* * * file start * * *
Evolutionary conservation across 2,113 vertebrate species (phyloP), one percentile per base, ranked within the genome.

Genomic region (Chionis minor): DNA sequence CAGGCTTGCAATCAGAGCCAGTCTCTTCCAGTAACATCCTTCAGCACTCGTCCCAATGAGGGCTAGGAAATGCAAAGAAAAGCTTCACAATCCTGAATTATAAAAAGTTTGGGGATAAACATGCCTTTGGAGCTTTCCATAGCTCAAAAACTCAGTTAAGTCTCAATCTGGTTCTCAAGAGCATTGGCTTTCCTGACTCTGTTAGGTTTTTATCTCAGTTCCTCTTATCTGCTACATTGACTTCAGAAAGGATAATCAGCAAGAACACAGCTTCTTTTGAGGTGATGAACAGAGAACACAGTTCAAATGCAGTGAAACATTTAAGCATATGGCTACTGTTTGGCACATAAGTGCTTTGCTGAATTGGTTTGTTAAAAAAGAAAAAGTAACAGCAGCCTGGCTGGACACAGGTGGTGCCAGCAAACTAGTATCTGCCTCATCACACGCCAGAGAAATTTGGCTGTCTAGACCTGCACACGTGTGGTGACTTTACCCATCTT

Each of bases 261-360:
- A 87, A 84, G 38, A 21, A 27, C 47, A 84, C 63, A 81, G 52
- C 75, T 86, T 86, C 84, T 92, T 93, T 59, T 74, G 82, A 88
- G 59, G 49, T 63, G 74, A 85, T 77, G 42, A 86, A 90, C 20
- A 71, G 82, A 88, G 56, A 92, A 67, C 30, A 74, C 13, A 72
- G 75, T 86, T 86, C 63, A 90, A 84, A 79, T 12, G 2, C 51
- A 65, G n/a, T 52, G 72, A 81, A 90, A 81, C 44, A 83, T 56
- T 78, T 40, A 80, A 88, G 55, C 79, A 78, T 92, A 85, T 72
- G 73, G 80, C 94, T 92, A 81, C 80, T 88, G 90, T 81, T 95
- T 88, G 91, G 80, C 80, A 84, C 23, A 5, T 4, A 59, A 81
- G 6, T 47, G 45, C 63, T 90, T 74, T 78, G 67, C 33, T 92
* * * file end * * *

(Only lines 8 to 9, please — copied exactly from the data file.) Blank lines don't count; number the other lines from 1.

- G 75, T 86, T 86, C 63, A 90, A 84, A 79, T 12, G 2, C 51
- A 65, G n/a, T 52, G 72, A 81, A 90, A 81, C 44, A 83, T 56